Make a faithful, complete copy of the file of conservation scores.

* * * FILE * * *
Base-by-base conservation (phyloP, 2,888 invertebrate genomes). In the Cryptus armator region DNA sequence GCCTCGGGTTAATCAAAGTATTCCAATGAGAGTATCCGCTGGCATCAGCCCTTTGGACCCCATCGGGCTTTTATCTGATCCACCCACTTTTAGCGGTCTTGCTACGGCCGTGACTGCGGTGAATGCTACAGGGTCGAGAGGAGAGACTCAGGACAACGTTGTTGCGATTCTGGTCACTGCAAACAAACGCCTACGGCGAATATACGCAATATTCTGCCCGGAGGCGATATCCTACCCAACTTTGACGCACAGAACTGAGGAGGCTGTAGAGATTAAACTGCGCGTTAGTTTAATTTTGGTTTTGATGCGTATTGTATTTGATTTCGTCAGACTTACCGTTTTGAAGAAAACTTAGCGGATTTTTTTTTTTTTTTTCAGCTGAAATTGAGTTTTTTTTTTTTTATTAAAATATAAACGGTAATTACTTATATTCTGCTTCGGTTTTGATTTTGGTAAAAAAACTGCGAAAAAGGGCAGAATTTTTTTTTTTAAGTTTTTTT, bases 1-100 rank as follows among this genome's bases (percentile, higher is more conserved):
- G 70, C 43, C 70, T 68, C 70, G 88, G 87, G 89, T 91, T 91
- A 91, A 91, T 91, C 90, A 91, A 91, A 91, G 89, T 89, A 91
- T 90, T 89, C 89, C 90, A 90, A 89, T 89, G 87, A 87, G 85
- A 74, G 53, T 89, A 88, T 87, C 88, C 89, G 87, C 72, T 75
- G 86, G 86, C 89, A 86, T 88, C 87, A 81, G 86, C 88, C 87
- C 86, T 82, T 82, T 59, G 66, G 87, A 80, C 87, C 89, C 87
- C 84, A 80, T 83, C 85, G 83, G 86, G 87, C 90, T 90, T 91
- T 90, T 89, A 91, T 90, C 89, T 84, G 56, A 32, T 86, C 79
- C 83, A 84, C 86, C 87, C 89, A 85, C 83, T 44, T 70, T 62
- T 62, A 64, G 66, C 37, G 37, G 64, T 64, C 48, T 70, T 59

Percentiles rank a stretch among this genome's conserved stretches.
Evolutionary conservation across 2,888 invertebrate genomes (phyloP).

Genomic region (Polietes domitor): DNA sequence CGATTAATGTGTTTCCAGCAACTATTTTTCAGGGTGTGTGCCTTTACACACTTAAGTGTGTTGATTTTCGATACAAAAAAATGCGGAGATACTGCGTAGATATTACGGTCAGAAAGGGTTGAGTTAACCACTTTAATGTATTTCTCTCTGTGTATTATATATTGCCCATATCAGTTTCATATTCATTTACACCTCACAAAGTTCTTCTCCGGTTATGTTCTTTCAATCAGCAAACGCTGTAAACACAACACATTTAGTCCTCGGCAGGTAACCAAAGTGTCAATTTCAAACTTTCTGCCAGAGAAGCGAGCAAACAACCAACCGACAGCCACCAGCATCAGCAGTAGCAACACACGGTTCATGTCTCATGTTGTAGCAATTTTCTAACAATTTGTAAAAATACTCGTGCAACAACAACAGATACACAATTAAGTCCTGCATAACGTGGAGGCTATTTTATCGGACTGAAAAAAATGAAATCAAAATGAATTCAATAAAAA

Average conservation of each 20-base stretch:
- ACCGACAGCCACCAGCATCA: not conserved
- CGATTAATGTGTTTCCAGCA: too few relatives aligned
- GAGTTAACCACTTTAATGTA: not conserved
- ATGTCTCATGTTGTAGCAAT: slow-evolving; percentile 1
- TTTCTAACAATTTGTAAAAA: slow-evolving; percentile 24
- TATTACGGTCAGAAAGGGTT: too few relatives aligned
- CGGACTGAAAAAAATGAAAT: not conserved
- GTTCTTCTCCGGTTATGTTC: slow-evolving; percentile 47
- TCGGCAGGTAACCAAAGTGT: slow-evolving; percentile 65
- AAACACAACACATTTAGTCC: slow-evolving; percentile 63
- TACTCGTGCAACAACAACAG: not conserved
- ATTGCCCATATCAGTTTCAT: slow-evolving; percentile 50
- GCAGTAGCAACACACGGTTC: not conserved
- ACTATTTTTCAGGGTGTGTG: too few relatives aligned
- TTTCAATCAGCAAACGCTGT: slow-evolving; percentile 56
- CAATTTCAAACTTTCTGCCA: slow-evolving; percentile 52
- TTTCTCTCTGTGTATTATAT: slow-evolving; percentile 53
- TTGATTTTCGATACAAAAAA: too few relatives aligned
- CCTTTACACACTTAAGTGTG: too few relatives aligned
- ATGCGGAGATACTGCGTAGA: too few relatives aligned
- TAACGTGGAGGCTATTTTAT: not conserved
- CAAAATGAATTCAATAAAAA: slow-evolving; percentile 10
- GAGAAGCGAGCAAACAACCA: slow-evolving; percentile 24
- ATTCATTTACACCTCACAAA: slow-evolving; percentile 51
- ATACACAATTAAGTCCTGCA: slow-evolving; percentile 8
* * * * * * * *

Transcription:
Base-by-base conservation (phyloP, 2,888 invertebrate genomes). In the Cryptus armator region DNA sequence GCCTCGGGTTAATCAAAGTATTCCAATGAGAGTATCCGCTGGCATCAGCCCTTTGGACCCCATCGGGCTTTTATCTGATCCACCCACTTTTAGCGGTCTTGCTACGGCCGTGACTGCGGTGAATGCTACAGGGTCGAGAGGAGAGACTCAGGACAACGTTGTTGCGATTCTGGTCACTGCAAACAAACGCCTACGGCGAATATACGCAATATTCTGCCCGGAGGCGATATCCTACCCAACTTTGACGCACAGAACTGAGGAGGCTGTAGAGATTAAACTGCGCGTTAGTTTAATTTTGGTTTTGATGCGTATTGTATTTGATTTCGTCAGACTTACCGTTTTGAAGAAAACTTAGCGGATTTTTTTTTTTTTTTTCAGCTGAAATTGAGTTTTTTTTTTTTTATTAAAATATAAACGGTAATTACTTATATTCTGCTTCGGTTTTGATTTTGGTAAAAAAACTGCGAAAAAGGGCAGAATTTTTTTTTTTAAGTTTTTTT, bases 1-100 rank as follows among this genome's bases (percentile, higher is more conserved):
- G 70, C 43, C 70, T 68, C 70, G 88, G 87, G 89, T 91, T 91
- A 91, A 91, T 91, C 90, A 91, A 91, A 91, G 89, T 89, A 91
- T 90, T 89, C 89, C 90, A 90, A 89, T 89, G 87, A 87, G 85
- A 74, G 53, T 89, A 88, T 87, C 88, C 89, G 87, C 72, T 75
- G 86, G 86, C 89, A 86, T 88, C 87, A 81, G 86, C 88, C 87
- C 86, T 82, T 82, T 59, G 66, G 87, A 80, C 87, C 89, C 87
- C 84, A 80, T 83, C 85, G 83, G 86, G 87, C 90, T 90, T 91
- T 90, T 89, A 91, T 90, C 89, T 84, G 56, A 32, T 86, C 79
- C 83, A 84, C 86, C 87, C 89, A 85, C 83, T 44, T 70, T 62
- T 62, A 64, G 66, C 37, G 37, G 64, T 64, C 48, T 70, T 59

Percentiles rank a stretch among this genome's conserved stretches.
Evolutionary conservation across 2,888 invertebrate genomes (phyloP).

Genomic region (Polietes domitor): DNA sequence CGATTAATGTGTTTCCAGCAACTATTTTTCAGGGTGTGTGCCTTTACACACTTAAGTGTGTTGATTTTCGATACAAAAAAATGCGGAGATACTGCGTAGATATTACGGTCAGAAAGGGTTGAGTTAACCACTTTAATGTATTTCTCTCTGTGTATTATATATTGCCCATATCAGTTTCATATTCATTTACACCTCACAAAGTTCTTCTCCGGTTATGTTCTTTCAATCAGCAAACGCTGTAAACACAACACATTTAGTCCTCGGCAGGTAACCAAAGTGTCAATTTCAAACTTTCTGCCAGAGAAGCGAGCAAACAACCAACCGACAGCCACCAGCATCAGCAGTAGCAACACACGGTTCATGTCTCATGTTGTAGCAATTTTCTAACAATTTGTAAAAATACTCGTGCAACAACAACAGATACACAATTAAGTCCTGCATAACGTGGAGGCTATTTTATCGGACTGAAAAAAATGAAATCAAAATGAATTCAATAAAAA

Average conservation of each 20-base stretch:
- ACCGACAGCCACCAGCATCA: not conserved
- CGATTAATGTGTTTCCAGCA: too few relatives aligned
- GAGTTAACCACTTTAATGTA: not conserved
- ATGTCTCATGTTGTAGCAAT: slow-evolving; percentile 1
- TTTCTAACAATTTGTAAAAA: slow-evolving; percentile 24
- TATTACGGTCAGAAAGGGTT: too few relatives aligned
- CGGACTGAAAAAAATGAAAT: not conserved
- GTTCTTCTCCGGTTATGTTC: slow-evolving; percentile 47
- TCGGCAGGTAACCAAAGTGT: slow-evolving; percentile 65
- AAACACAACACATTTAGTCC: slow-evolving; percentile 63
- TACTCGTGCAACAACAACAG: not conserved
- ATTGCCCATATCAGTTTCAT: slow-evolving; percentile 50
- GCAGTAGCAACACACGGTTC: not conserved
- ACTATTTTTCAGGGTGTGTG: too few relatives aligned
- TTTCAATCAGCAAACGCTGT: slow-evolving; percentile 56
- CAATTTCAAACTTTCTGCCA: slow-evolving; percentile 52
- TTTCTCTCTGTGTATTATAT: slow-evolving; percentile 53
- TTGATTTTCGATACAAAAAA: too few relatives aligned
- CCTTTACACACTTAAGTGTG: too few relatives aligned
- ATGCGGAGATACTGCGTAGA: too few relatives aligned
- TAACGTGGAGGCTATTTTAT: not conserved
- CAAAATGAATTCAATAAAAA: slow-evolving; percentile 10
- GAGAAGCGAGCAAACAACCA: slow-evolving; percentile 24
- ATTCATTTACACCTCACAAA: slow-evolving; percentile 51
- ATACACAATTAAGTCCTGCA: slow-evolving; percentile 8